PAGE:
In 2017, "a Canadian study of university-aged students found that of the 434 participants surveyed, 59 per cent of them were hazed. More than 60 per cent of those who were victims of a hazing incident said it made them feel more connected to the team," according to a CTV report. I took the liberty of bolding the important part of that statement because if over half the students at university state that a hazing incident makes them feel more connected to a team, there's little reason to believe that a hazing incident in junior hockey would be any different.

It was November 28, 2018 when Dan Carcillo and other members of the OHL's Sarnia Sting came forward to discuss the hazing they experienced as junior players while playing for the Sting, and, at the time, CHL President and OHL Commissioner David Branch stated, "We had failed Dan and the other players involved in my view, and it's shocking. You know, I don't know how else to put it."

While the frequency of hazing rituals have dropped since 2005 when the OHL put a zero-tolerance policy on these incidents and instituted a number of mental health programs, players on teams still engage in these activities. From the alleged crimes at St. Michael's College School in Toronto to the bullying of players at the University of Lethbridge to a McGill basketball player reporting all sorts of hazing practices, it's pretty clear that all sports, not just hockey, has a significant hazing problem. The scary part? All of these Canadian institutions have specific harassment and/or hazing policies clearly defined, and all three of these incidents took place in the last two years.

What should concern people about the Sherbrooke Phoenix incidents is that the sickening things done to the rookie players is actually a common occurrence. In 2005 at McGill University, the university opted to cancel the football season after an investigation found rookies were subjected to a nude hazing ritual in which they were gagged and forced into a degrading position and prodded with a broom handle. Once more, here's what Alexeyev said happened at one of the incidents.
The older man put on a black apron, a gangster mask, cleaning gloves, a broomstick and a condom on its end. He called one at a time, and each thrust a broom into the ass so that the person would scream and scare the others.
14 years later, what happened at McGill happened in Sherbrooke. McGill cancelled their football season as a result. Do you really believe that Sherbrooke would cancel a season of hockey? Hint: it'll never happen.

David Branch and QMJHL Commissioner Gilles Courteau need to take a long look at these reported incidents and understand that there likely won't be many, if any, players who will come forward and corroborate Yaroslav Alexeyev's story out of fear of reprisal within that locker room and the guilt of destroying the brotherhood among his teammates. Just as he admitted in the Daniel Carcillo report of what went on in Sarnia, the CHL and the QMJHL have failed these players once again.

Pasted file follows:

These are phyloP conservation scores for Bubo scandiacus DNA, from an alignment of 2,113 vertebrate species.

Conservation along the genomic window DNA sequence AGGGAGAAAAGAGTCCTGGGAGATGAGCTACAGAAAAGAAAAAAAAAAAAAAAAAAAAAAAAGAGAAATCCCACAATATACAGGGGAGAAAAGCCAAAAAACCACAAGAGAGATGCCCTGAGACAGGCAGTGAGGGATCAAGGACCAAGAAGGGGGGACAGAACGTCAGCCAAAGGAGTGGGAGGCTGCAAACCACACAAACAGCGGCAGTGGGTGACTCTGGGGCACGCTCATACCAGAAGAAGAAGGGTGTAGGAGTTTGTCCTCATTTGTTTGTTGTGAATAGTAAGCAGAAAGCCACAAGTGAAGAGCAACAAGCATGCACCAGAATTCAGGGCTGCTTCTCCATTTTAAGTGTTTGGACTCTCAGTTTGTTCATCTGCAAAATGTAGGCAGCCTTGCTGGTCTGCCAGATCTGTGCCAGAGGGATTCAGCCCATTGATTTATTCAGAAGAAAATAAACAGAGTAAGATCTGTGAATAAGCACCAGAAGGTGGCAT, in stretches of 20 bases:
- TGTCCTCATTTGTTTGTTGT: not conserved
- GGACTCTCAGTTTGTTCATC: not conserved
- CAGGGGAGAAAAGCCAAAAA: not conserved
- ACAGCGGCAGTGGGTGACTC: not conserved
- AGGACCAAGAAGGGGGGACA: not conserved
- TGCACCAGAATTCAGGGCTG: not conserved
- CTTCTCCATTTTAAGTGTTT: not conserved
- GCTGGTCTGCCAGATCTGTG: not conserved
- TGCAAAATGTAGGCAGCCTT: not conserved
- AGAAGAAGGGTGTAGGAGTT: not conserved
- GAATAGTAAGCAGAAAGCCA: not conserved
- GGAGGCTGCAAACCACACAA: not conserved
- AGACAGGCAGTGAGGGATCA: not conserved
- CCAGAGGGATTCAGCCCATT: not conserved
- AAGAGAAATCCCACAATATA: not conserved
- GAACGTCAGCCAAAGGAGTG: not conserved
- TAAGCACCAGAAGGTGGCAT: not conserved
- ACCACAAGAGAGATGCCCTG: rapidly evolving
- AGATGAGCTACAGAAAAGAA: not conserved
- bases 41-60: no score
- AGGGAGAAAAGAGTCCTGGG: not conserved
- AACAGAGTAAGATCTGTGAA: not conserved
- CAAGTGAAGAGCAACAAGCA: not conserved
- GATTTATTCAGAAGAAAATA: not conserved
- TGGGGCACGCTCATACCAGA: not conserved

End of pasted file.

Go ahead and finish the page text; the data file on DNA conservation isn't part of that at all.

The hockey culture in this country is still broken in so many ways, and no one will talk about it because it is continually reinforced behind closed doors. Until someone has the fortitude to apply real punishments that may include legal ramifications, the hazing problem in Canada will likely never change. Ultimately, that's the entire problem.

We talk about how tough our hockey players are in Canada. We love how they can score, hit, and fight like some sort of modern-day gladiator who can make us rise to our feet when they do amazing things. The truth of the matter is that we turn out heads away from what these kids undergo when it comes to major physical abuse that may result in serious emotional and psychological damage. We praise these kids for the sacrifices they make to get to the highest levels of hockey, but we rarely ask for reviews of the institutions that facilitate this ascension to greatness. We trust that the overseers of leagues and teams are providing a nurturing environment, but the sad fact is that they're often the first to fail these talented athletes by keeping incidents in-house, by not punishing those who who do morally-objectionable things, and by putting on a facade of "we're a tight-knit group" when players fear reprisal for speaking out when hazing incidents go down. And we naively accept that all is good because no one says anything despite what may be happening otherwise.

It turns out that we're a nation of cowards, folks. We secretly cross our fingers that this kind of stuff doesn't happen, but it's pretty evident that it does and continues to happen today. And when these incidents are discovered and revealed, we just pass the incidents off as "boys will be boys" and "that doesn't happen here" rather than having these people punished to the fullest extent that can be had based on what happened.

We're cowards. If that offends you, you might be part of the problem. Because if hearing how teenaged boys were sodomized with a broomstick by other teenaged boys doesn't offend you more than hearing that we're cowards, you're officially turning your head away from what should be reprehensible behaviour and focusing on the wrong thing.

You're part of the problem. And this is your wake-up call.

Until next time, keep your sticks on the ice!